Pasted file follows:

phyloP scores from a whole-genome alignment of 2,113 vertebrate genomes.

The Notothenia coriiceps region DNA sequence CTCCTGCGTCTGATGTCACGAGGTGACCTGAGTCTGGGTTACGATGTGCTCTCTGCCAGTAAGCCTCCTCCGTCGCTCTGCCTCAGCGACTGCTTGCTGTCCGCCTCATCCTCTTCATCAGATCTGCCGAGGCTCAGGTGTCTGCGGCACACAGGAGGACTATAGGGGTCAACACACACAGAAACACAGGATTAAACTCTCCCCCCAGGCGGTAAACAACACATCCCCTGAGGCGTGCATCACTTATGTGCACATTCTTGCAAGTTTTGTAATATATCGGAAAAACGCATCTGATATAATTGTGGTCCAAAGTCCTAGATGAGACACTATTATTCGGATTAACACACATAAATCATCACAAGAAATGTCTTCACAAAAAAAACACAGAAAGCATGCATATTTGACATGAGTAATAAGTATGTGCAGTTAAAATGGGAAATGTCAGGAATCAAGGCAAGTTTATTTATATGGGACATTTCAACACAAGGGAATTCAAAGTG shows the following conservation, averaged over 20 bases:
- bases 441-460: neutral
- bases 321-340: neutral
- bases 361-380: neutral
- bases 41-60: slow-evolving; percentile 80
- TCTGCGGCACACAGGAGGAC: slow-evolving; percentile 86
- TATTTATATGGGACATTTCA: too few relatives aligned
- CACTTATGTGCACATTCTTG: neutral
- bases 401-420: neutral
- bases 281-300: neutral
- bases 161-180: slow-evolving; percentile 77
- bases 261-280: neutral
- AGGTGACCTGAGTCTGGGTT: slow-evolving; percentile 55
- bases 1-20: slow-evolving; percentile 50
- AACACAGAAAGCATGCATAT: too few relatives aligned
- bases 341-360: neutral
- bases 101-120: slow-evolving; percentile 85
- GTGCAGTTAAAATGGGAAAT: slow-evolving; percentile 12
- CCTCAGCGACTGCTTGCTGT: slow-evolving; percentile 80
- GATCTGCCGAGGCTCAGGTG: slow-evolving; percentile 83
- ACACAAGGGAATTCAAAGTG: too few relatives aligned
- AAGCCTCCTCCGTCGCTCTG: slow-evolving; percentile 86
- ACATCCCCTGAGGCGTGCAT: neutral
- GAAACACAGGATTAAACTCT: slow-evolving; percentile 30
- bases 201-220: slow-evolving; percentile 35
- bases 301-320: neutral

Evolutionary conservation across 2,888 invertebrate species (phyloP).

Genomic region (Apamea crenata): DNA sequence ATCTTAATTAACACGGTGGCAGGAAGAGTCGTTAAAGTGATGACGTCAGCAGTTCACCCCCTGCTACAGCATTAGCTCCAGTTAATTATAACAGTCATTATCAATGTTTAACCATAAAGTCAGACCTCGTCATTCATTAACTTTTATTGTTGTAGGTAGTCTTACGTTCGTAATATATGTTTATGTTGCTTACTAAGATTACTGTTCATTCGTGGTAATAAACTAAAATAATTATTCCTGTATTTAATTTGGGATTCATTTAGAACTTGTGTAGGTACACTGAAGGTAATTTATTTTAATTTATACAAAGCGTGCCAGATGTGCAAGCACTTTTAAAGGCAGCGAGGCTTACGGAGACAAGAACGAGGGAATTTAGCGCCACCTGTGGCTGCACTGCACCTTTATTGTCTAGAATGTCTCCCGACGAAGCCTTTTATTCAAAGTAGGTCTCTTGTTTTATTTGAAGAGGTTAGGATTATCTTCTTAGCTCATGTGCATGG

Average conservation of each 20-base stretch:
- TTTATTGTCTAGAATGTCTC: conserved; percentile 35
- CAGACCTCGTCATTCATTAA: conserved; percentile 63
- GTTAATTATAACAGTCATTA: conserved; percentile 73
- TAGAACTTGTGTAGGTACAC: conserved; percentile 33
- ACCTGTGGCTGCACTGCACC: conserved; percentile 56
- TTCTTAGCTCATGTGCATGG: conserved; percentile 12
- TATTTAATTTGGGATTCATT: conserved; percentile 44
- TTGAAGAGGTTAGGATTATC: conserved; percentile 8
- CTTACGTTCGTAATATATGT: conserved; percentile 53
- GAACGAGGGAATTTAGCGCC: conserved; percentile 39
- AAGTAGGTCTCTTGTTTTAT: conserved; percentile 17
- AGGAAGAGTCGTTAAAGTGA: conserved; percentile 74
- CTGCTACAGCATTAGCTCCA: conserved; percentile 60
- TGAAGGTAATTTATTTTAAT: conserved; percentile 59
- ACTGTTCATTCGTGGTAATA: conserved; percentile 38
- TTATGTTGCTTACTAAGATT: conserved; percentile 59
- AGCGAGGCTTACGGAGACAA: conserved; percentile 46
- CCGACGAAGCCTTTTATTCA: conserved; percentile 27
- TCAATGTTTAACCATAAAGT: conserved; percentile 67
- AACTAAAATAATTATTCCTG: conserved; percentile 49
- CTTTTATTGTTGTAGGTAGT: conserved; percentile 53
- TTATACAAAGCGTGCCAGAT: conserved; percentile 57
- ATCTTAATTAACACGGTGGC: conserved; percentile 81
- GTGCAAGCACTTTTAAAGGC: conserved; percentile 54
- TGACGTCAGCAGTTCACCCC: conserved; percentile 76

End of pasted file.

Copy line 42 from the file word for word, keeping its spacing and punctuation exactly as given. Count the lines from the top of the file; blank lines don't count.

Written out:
- AGGAAGAGTCGTTAAAGTGA: conserved; percentile 74